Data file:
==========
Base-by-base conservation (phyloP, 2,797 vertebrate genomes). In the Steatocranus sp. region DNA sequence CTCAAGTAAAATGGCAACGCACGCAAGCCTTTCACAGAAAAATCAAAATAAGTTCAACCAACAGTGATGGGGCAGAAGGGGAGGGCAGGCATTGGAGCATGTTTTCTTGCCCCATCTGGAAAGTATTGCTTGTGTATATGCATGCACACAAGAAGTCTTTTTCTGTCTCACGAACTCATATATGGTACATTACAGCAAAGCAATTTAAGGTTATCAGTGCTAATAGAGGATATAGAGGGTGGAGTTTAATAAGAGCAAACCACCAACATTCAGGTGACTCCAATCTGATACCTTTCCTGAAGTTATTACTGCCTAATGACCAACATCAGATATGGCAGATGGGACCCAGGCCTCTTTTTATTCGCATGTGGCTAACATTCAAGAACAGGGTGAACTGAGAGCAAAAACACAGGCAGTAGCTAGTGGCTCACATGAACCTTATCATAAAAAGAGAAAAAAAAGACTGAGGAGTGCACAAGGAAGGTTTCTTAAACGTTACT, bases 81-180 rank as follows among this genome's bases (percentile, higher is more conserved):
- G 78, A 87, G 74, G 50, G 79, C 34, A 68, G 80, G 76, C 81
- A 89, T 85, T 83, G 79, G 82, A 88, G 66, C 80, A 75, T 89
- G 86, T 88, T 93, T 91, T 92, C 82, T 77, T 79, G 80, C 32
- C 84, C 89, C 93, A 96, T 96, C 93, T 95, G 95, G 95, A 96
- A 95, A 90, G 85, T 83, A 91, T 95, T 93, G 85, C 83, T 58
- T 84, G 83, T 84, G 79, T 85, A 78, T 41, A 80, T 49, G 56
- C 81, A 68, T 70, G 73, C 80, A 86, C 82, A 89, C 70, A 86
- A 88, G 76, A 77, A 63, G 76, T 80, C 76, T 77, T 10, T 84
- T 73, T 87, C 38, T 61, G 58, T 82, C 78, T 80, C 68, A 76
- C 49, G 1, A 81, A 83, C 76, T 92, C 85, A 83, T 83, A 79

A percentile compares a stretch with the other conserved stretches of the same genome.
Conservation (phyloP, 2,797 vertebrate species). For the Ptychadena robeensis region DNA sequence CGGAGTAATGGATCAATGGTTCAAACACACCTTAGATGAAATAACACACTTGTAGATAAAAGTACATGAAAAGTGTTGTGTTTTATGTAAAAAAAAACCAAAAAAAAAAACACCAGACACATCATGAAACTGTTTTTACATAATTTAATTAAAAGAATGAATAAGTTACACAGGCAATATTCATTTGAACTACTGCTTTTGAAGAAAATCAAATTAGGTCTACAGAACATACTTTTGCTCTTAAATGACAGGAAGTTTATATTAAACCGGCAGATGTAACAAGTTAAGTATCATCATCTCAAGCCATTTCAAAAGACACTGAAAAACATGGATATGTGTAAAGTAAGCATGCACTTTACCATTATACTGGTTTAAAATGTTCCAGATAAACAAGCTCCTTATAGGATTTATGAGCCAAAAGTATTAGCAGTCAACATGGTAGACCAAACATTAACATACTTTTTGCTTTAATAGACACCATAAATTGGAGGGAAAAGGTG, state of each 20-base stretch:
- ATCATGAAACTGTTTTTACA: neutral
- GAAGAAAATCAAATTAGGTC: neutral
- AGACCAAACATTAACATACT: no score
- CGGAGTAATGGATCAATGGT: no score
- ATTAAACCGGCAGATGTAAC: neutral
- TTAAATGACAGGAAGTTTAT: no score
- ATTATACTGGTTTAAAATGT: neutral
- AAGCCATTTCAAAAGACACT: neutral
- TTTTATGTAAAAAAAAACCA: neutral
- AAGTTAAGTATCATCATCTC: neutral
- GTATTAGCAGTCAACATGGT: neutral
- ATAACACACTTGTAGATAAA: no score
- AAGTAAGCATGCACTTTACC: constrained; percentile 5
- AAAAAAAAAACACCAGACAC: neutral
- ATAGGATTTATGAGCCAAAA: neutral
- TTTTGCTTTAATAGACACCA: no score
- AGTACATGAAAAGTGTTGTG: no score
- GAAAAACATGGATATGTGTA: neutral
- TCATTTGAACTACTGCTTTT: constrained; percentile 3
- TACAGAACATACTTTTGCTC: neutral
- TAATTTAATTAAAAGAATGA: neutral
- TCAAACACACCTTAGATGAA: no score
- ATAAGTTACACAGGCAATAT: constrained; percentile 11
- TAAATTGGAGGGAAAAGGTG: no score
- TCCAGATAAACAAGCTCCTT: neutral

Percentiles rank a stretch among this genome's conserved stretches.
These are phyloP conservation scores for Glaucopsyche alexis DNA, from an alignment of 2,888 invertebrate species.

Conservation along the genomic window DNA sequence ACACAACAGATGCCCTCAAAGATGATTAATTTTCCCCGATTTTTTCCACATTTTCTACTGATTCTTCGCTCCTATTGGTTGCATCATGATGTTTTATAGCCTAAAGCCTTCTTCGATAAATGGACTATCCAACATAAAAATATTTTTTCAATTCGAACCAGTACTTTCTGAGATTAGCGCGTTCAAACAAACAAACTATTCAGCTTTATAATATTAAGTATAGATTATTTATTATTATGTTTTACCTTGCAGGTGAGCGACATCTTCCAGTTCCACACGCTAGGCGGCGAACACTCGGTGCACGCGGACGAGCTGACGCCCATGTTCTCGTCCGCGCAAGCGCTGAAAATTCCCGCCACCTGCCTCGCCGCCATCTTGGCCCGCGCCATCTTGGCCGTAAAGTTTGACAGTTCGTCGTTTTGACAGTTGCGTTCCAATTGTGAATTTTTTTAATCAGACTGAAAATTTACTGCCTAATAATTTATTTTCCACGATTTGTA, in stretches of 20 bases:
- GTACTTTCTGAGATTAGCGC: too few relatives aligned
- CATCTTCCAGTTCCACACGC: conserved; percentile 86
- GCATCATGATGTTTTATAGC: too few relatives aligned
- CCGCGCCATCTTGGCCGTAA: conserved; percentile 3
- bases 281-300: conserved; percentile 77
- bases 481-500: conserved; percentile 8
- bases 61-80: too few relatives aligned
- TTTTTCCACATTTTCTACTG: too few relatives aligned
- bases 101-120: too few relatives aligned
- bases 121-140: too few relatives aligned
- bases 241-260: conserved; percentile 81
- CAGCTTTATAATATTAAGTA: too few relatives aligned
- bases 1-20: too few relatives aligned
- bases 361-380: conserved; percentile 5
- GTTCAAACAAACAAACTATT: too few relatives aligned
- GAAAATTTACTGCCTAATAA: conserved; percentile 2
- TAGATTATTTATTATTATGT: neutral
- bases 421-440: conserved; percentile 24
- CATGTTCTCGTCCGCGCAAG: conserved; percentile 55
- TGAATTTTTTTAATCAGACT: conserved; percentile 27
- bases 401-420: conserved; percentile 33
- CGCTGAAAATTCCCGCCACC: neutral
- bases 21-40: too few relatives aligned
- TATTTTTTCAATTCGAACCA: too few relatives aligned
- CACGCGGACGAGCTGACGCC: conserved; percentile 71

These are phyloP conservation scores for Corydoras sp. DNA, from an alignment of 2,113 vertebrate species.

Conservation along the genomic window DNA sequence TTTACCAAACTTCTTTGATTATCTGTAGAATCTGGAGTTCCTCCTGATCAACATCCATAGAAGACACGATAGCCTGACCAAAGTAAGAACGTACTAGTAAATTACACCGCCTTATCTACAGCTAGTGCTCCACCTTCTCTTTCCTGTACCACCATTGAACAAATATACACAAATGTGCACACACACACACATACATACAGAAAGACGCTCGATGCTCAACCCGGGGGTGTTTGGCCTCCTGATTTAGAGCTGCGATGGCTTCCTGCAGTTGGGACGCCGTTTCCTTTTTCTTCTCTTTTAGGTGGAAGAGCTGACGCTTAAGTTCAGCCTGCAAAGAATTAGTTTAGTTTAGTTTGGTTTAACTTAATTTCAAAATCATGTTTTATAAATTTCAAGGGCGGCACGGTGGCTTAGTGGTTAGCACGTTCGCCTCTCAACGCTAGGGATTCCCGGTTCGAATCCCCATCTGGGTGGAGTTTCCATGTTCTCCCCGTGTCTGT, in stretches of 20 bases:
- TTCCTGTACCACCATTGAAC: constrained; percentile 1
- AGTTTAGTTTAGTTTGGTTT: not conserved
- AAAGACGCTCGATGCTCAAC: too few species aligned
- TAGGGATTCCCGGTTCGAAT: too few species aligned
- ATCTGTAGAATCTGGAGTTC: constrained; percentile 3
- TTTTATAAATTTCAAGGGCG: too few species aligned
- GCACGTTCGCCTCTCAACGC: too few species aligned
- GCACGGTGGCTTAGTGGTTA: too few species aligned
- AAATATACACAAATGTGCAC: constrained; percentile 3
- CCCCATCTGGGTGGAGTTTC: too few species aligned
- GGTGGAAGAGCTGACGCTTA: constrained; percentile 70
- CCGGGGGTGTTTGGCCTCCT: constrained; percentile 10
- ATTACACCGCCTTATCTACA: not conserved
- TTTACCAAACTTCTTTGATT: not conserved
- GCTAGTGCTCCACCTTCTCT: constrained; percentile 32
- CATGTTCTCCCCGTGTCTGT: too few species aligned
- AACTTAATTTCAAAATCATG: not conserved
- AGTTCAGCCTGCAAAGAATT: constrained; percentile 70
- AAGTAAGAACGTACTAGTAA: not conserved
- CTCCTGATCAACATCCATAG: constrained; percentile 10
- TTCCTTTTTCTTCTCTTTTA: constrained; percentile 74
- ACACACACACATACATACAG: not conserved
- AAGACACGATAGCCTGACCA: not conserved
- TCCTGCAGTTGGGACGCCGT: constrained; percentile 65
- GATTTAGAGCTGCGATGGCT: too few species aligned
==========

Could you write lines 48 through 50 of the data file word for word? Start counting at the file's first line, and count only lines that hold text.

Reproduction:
- bases 61-80: too few relatives aligned
- TTTTTCCACATTTTCTACTG: too few relatives aligned
- bases 101-120: too few relatives aligned